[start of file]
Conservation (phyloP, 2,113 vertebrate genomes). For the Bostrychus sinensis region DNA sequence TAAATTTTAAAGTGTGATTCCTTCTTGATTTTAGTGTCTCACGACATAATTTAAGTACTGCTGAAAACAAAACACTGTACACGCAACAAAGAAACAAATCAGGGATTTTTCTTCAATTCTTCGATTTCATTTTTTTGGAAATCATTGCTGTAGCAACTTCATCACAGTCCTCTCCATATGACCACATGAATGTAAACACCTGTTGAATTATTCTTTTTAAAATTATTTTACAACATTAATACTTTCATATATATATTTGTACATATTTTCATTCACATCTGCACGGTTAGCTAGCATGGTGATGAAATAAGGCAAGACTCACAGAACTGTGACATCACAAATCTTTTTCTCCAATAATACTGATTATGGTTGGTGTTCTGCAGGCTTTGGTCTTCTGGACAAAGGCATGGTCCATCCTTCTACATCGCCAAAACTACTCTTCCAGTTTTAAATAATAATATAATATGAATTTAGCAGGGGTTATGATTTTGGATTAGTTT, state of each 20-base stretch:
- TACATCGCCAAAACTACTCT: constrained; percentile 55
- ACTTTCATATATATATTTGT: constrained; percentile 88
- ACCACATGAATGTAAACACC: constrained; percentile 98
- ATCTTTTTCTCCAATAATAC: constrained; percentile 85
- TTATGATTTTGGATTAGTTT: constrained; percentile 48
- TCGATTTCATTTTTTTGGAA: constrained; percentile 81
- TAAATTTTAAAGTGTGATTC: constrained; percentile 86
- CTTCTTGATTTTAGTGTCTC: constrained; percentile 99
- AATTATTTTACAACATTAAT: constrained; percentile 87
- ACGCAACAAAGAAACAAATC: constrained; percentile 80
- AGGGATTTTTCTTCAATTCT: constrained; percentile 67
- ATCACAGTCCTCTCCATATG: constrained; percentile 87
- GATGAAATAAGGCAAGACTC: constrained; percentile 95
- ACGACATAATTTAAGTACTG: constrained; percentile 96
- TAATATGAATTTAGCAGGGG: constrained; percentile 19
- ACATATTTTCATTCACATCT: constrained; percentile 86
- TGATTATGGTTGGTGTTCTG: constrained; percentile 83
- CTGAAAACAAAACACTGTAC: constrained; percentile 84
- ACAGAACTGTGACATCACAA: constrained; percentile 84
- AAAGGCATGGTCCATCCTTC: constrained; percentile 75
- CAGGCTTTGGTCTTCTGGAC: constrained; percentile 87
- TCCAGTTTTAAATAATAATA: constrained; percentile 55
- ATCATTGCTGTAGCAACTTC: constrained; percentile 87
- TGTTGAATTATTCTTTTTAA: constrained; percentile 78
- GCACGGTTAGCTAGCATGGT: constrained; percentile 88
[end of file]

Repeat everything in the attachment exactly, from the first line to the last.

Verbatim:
Conservation (phyloP, 2,113 vertebrate genomes). For the Bostrychus sinensis region DNA sequence TAAATTTTAAAGTGTGATTCCTTCTTGATTTTAGTGTCTCACGACATAATTTAAGTACTGCTGAAAACAAAACACTGTACACGCAACAAAGAAACAAATCAGGGATTTTTCTTCAATTCTTCGATTTCATTTTTTTGGAAATCATTGCTGTAGCAACTTCATCACAGTCCTCTCCATATGACCACATGAATGTAAACACCTGTTGAATTATTCTTTTTAAAATTATTTTACAACATTAATACTTTCATATATATATTTGTACATATTTTCATTCACATCTGCACGGTTAGCTAGCATGGTGATGAAATAAGGCAAGACTCACAGAACTGTGACATCACAAATCTTTTTCTCCAATAATACTGATTATGGTTGGTGTTCTGCAGGCTTTGGTCTTCTGGACAAAGGCATGGTCCATCCTTCTACATCGCCAAAACTACTCTTCCAGTTTTAAATAATAATATAATATGAATTTAGCAGGGGTTATGATTTTGGATTAGTTT, state of each 20-base stretch:
- TACATCGCCAAAACTACTCT: constrained; percentile 55
- ACTTTCATATATATATTTGT: constrained; percentile 88
- ACCACATGAATGTAAACACC: constrained; percentile 98
- ATCTTTTTCTCCAATAATAC: constrained; percentile 85
- TTATGATTTTGGATTAGTTT: constrained; percentile 48
- TCGATTTCATTTTTTTGGAA: constrained; percentile 81
- TAAATTTTAAAGTGTGATTC: constrained; percentile 86
- CTTCTTGATTTTAGTGTCTC: constrained; percentile 99
- AATTATTTTACAACATTAAT: constrained; percentile 87
- ACGCAACAAAGAAACAAATC: constrained; percentile 80
- AGGGATTTTTCTTCAATTCT: constrained; percentile 67
- ATCACAGTCCTCTCCATATG: constrained; percentile 87
- GATGAAATAAGGCAAGACTC: constrained; percentile 95
- ACGACATAATTTAAGTACTG: constrained; percentile 96
- TAATATGAATTTAGCAGGGG: constrained; percentile 19
- ACATATTTTCATTCACATCT: constrained; percentile 86
- TGATTATGGTTGGTGTTCTG: constrained; percentile 83
- CTGAAAACAAAACACTGTAC: constrained; percentile 84
- ACAGAACTGTGACATCACAA: constrained; percentile 84
- AAAGGCATGGTCCATCCTTC: constrained; percentile 75
- CAGGCTTTGGTCTTCTGGAC: constrained; percentile 87
- TCCAGTTTTAAATAATAATA: constrained; percentile 55
- ATCATTGCTGTAGCAACTTC: constrained; percentile 87
- TGTTGAATTATTCTTTTTAA: constrained; percentile 78
- GCACGGTTAGCTAGCATGGT: constrained; percentile 88